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Bishkek (bĬsh´kĕk), formerly Frunze (frōōn´zĕ), city (1993 est. pop. 640,700), capital of Kyrgyzstan, on the Chu River and on a branch of the Turkistan-Siberia RR. It is a rail and highway hub and the industrial and cultural center of Kyrgyzstan. Its meatpacking and agricultural machine plants were among the largest in the former USSR. Other industries include metalworking, food processing, and the manufacture of assorted craftworks. Bishkek has a hydroelectric station. The Uzbek khans of Kokand built a fortress on the site in 1846; it was taken by Russian forces in 1862 and became the fort of Pishpek. The city, which grew up around the fort, was chartered in 1878. It was named Frunze from 1926 to 1991. In 1926 the city became the administrative center of the Kirghiz Autonomous Soviet Socialist Republic, which was raised to the status of a union republic in 1936. Kyrgyzstan became an independent republic in 1991. Bishkek has a university (est. 1951).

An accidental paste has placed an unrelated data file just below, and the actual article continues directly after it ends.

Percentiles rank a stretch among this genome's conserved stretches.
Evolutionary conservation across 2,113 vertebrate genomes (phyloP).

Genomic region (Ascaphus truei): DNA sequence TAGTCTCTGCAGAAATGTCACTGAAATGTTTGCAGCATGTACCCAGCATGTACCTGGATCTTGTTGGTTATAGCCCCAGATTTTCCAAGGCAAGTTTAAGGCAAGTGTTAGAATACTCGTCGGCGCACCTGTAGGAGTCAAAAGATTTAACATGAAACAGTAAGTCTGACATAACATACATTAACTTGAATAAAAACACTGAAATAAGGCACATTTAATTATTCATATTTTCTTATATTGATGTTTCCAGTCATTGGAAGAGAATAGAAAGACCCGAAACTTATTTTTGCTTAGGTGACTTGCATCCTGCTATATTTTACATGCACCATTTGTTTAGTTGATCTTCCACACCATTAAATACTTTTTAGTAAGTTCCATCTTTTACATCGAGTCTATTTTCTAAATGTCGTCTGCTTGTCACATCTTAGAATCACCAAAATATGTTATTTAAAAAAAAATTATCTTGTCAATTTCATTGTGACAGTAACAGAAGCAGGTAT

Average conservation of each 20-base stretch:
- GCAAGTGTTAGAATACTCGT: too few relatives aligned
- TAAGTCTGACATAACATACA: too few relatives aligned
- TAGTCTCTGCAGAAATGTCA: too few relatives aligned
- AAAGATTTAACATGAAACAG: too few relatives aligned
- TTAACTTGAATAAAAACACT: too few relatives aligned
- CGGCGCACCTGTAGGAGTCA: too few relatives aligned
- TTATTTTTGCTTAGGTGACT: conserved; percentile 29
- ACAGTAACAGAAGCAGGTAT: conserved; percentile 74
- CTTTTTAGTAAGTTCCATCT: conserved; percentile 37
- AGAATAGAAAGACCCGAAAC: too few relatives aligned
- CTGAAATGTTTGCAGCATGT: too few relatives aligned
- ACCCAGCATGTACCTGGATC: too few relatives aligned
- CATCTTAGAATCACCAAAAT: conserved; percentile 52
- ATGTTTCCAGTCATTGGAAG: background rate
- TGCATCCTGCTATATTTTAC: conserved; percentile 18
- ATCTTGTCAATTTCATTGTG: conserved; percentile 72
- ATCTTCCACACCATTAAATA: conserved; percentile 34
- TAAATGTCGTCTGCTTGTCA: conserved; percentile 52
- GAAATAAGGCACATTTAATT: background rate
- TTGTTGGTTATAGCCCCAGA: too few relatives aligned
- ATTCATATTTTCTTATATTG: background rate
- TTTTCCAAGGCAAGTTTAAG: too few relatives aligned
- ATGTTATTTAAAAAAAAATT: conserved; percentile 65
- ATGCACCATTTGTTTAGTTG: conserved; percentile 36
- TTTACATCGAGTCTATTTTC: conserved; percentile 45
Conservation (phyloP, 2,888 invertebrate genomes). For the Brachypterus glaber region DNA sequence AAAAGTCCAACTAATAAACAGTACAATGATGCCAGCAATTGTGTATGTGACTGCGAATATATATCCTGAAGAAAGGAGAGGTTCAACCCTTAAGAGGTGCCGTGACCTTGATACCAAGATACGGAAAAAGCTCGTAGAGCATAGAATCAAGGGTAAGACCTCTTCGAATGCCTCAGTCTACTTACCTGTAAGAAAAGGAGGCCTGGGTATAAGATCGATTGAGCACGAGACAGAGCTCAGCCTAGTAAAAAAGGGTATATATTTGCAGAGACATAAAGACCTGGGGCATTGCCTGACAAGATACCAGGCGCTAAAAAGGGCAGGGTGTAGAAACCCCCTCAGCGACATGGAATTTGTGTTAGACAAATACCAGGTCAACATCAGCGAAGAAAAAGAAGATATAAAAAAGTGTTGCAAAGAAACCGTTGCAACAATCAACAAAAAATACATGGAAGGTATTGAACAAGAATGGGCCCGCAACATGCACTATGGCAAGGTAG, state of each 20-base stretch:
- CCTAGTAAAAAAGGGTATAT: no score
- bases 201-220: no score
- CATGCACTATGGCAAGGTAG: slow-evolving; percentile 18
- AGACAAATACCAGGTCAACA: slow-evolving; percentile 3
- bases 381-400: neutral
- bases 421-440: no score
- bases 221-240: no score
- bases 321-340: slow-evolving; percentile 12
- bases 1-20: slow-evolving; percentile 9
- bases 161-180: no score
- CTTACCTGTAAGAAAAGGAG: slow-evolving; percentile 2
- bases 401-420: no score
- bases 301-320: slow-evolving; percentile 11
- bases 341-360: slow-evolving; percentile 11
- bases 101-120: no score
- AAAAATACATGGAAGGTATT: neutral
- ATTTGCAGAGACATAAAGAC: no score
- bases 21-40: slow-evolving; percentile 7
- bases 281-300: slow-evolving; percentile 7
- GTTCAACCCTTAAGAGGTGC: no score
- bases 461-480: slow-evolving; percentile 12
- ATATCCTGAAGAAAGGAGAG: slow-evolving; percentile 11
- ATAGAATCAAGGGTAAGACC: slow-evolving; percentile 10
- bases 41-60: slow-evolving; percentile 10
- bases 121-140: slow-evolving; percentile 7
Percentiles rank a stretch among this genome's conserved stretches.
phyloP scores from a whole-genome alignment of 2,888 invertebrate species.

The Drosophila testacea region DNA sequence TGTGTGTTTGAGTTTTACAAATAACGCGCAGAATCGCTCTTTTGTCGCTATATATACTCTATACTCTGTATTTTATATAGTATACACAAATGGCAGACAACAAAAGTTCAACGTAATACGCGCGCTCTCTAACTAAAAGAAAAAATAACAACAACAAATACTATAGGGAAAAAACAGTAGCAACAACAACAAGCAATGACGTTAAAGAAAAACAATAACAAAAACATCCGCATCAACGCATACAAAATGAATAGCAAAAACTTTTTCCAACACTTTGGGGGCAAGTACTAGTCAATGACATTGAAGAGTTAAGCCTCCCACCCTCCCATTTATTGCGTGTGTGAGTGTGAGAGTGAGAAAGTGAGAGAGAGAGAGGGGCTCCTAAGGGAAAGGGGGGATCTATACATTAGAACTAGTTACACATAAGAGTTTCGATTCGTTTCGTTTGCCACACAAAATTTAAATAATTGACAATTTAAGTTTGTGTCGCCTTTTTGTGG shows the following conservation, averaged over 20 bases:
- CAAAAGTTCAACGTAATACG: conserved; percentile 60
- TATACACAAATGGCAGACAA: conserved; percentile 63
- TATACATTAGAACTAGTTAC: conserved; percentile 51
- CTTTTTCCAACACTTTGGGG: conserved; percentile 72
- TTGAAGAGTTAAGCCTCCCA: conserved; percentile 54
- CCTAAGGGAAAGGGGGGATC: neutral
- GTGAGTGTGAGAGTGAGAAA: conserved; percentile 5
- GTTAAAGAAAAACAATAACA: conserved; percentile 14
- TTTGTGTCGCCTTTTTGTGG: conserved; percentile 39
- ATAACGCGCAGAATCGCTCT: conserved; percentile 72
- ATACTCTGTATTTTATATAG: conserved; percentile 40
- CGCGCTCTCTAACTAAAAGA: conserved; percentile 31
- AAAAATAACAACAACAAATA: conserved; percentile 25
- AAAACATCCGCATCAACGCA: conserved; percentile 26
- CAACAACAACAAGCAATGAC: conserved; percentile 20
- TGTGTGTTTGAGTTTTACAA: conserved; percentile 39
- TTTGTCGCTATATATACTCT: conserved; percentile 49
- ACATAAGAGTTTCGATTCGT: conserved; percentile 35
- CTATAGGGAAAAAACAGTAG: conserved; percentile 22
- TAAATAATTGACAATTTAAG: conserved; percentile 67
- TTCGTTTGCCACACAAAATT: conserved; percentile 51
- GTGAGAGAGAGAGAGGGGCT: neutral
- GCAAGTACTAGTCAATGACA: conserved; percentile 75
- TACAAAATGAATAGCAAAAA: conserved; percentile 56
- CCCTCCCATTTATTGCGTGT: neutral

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Bishkek (formerly Frunze) Capital of Kyrgyzstan, central Asia, on the River Chu. Founded in 1862 as Pishpek, it was the birthplace of a Soviet general, Mikhail Frunze, after whom it was renamed in 1926 when it became administrative centre of the Kirghiz Soviet Republic. Its name changed to Bishkek in 1991, when Kyrgyzstan declared independence. The city has a university (1951). Industries: textiles, food processing, agricultural machinery. Pop. (1999) 762,308.